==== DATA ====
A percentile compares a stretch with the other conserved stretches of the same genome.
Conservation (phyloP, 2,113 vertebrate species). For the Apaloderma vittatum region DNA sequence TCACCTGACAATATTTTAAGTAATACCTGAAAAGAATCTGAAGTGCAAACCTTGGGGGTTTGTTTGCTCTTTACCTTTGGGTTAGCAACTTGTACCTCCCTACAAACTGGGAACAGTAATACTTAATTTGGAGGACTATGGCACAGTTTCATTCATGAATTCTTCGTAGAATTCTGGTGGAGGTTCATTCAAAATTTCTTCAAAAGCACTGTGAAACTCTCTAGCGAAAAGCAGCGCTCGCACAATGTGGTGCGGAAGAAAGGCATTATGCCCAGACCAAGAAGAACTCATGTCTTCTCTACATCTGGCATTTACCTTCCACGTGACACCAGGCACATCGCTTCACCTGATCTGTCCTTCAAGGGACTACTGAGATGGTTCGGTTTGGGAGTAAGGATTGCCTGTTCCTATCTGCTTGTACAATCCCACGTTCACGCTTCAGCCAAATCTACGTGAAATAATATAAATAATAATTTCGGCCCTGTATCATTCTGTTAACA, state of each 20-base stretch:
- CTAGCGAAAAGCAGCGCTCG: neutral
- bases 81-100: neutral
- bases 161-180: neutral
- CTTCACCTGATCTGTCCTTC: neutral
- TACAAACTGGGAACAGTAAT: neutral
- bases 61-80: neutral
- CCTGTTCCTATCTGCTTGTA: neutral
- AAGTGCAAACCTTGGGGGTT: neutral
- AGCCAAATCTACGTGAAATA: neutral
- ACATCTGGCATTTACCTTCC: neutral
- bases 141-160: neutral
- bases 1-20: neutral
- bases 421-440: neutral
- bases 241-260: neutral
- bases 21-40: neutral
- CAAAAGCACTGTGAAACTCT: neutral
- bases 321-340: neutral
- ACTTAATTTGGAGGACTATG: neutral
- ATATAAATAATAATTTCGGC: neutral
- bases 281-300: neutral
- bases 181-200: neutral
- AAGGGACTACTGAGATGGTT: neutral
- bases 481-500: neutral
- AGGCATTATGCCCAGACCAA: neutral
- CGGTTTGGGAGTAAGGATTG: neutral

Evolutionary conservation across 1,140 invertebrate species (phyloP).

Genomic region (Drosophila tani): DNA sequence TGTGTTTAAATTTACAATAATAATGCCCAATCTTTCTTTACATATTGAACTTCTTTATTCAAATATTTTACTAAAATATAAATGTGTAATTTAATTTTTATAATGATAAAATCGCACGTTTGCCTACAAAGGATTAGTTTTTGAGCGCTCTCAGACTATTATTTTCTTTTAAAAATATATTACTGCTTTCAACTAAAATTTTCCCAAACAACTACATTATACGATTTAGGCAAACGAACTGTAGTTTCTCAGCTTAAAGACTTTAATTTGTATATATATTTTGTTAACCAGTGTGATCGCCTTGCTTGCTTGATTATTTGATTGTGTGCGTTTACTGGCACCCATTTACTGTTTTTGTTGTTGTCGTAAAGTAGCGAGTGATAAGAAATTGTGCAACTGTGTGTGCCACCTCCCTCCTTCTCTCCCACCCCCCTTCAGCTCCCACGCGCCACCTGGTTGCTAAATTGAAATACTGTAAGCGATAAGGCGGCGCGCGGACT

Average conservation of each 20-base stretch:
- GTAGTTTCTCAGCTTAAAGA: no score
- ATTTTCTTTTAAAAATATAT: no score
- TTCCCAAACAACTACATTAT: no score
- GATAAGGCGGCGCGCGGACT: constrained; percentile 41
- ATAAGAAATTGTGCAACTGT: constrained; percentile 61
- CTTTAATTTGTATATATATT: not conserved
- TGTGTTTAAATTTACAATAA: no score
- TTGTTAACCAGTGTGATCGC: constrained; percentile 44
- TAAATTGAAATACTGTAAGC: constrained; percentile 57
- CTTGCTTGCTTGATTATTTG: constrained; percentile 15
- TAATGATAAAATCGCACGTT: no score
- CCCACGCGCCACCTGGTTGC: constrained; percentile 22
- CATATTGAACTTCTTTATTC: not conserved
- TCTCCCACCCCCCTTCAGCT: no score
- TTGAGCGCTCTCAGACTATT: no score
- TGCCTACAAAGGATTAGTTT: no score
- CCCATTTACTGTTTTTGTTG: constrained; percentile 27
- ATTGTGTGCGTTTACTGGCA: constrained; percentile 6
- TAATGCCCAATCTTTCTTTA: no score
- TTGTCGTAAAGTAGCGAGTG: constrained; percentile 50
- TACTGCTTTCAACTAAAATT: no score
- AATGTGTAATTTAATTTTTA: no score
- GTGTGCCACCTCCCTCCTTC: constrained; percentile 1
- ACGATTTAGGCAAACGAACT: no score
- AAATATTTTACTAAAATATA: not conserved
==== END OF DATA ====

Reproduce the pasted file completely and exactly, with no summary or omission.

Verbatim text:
A percentile compares a stretch with the other conserved stretches of the same genome.
Conservation (phyloP, 2,113 vertebrate species). For the Apaloderma vittatum region DNA sequence TCACCTGACAATATTTTAAGTAATACCTGAAAAGAATCTGAAGTGCAAACCTTGGGGGTTTGTTTGCTCTTTACCTTTGGGTTAGCAACTTGTACCTCCCTACAAACTGGGAACAGTAATACTTAATTTGGAGGACTATGGCACAGTTTCATTCATGAATTCTTCGTAGAATTCTGGTGGAGGTTCATTCAAAATTTCTTCAAAAGCACTGTGAAACTCTCTAGCGAAAAGCAGCGCTCGCACAATGTGGTGCGGAAGAAAGGCATTATGCCCAGACCAAGAAGAACTCATGTCTTCTCTACATCTGGCATTTACCTTCCACGTGACACCAGGCACATCGCTTCACCTGATCTGTCCTTCAAGGGACTACTGAGATGGTTCGGTTTGGGAGTAAGGATTGCCTGTTCCTATCTGCTTGTACAATCCCACGTTCACGCTTCAGCCAAATCTACGTGAAATAATATAAATAATAATTTCGGCCCTGTATCATTCTGTTAACA, state of each 20-base stretch:
- CTAGCGAAAAGCAGCGCTCG: neutral
- bases 81-100: neutral
- bases 161-180: neutral
- CTTCACCTGATCTGTCCTTC: neutral
- TACAAACTGGGAACAGTAAT: neutral
- bases 61-80: neutral
- CCTGTTCCTATCTGCTTGTA: neutral
- AAGTGCAAACCTTGGGGGTT: neutral
- AGCCAAATCTACGTGAAATA: neutral
- ACATCTGGCATTTACCTTCC: neutral
- bases 141-160: neutral
- bases 1-20: neutral
- bases 421-440: neutral
- bases 241-260: neutral
- bases 21-40: neutral
- CAAAAGCACTGTGAAACTCT: neutral
- bases 321-340: neutral
- ACTTAATTTGGAGGACTATG: neutral
- ATATAAATAATAATTTCGGC: neutral
- bases 281-300: neutral
- bases 181-200: neutral
- AAGGGACTACTGAGATGGTT: neutral
- bases 481-500: neutral
- AGGCATTATGCCCAGACCAA: neutral
- CGGTTTGGGAGTAAGGATTG: neutral

Evolutionary conservation across 1,140 invertebrate species (phyloP).

Genomic region (Drosophila tani): DNA sequence TGTGTTTAAATTTACAATAATAATGCCCAATCTTTCTTTACATATTGAACTTCTTTATTCAAATATTTTACTAAAATATAAATGTGTAATTTAATTTTTATAATGATAAAATCGCACGTTTGCCTACAAAGGATTAGTTTTTGAGCGCTCTCAGACTATTATTTTCTTTTAAAAATATATTACTGCTTTCAACTAAAATTTTCCCAAACAACTACATTATACGATTTAGGCAAACGAACTGTAGTTTCTCAGCTTAAAGACTTTAATTTGTATATATATTTTGTTAACCAGTGTGATCGCCTTGCTTGCTTGATTATTTGATTGTGTGCGTTTACTGGCACCCATTTACTGTTTTTGTTGTTGTCGTAAAGTAGCGAGTGATAAGAAATTGTGCAACTGTGTGTGCCACCTCCCTCCTTCTCTCCCACCCCCCTTCAGCTCCCACGCGCCACCTGGTTGCTAAATTGAAATACTGTAAGCGATAAGGCGGCGCGCGGACT

Average conservation of each 20-base stretch:
- GTAGTTTCTCAGCTTAAAGA: no score
- ATTTTCTTTTAAAAATATAT: no score
- TTCCCAAACAACTACATTAT: no score
- GATAAGGCGGCGCGCGGACT: constrained; percentile 41
- ATAAGAAATTGTGCAACTGT: constrained; percentile 61
- CTTTAATTTGTATATATATT: not conserved
- TGTGTTTAAATTTACAATAA: no score
- TTGTTAACCAGTGTGATCGC: constrained; percentile 44
- TAAATTGAAATACTGTAAGC: constrained; percentile 57
- CTTGCTTGCTTGATTATTTG: constrained; percentile 15
- TAATGATAAAATCGCACGTT: no score
- CCCACGCGCCACCTGGTTGC: constrained; percentile 22
- CATATTGAACTTCTTTATTC: not conserved
- TCTCCCACCCCCCTTCAGCT: no score
- TTGAGCGCTCTCAGACTATT: no score
- TGCCTACAAAGGATTAGTTT: no score
- CCCATTTACTGTTTTTGTTG: constrained; percentile 27
- ATTGTGTGCGTTTACTGGCA: constrained; percentile 6
- TAATGCCCAATCTTTCTTTA: no score
- TTGTCGTAAAGTAGCGAGTG: constrained; percentile 50
- TACTGCTTTCAACTAAAATT: no score
- AATGTGTAATTTAATTTTTA: no score
- GTGTGCCACCTCCCTCCTTC: constrained; percentile 1
- ACGATTTAGGCAAACGAACT: no score
- AAATATTTTACTAAAATATA: not conserved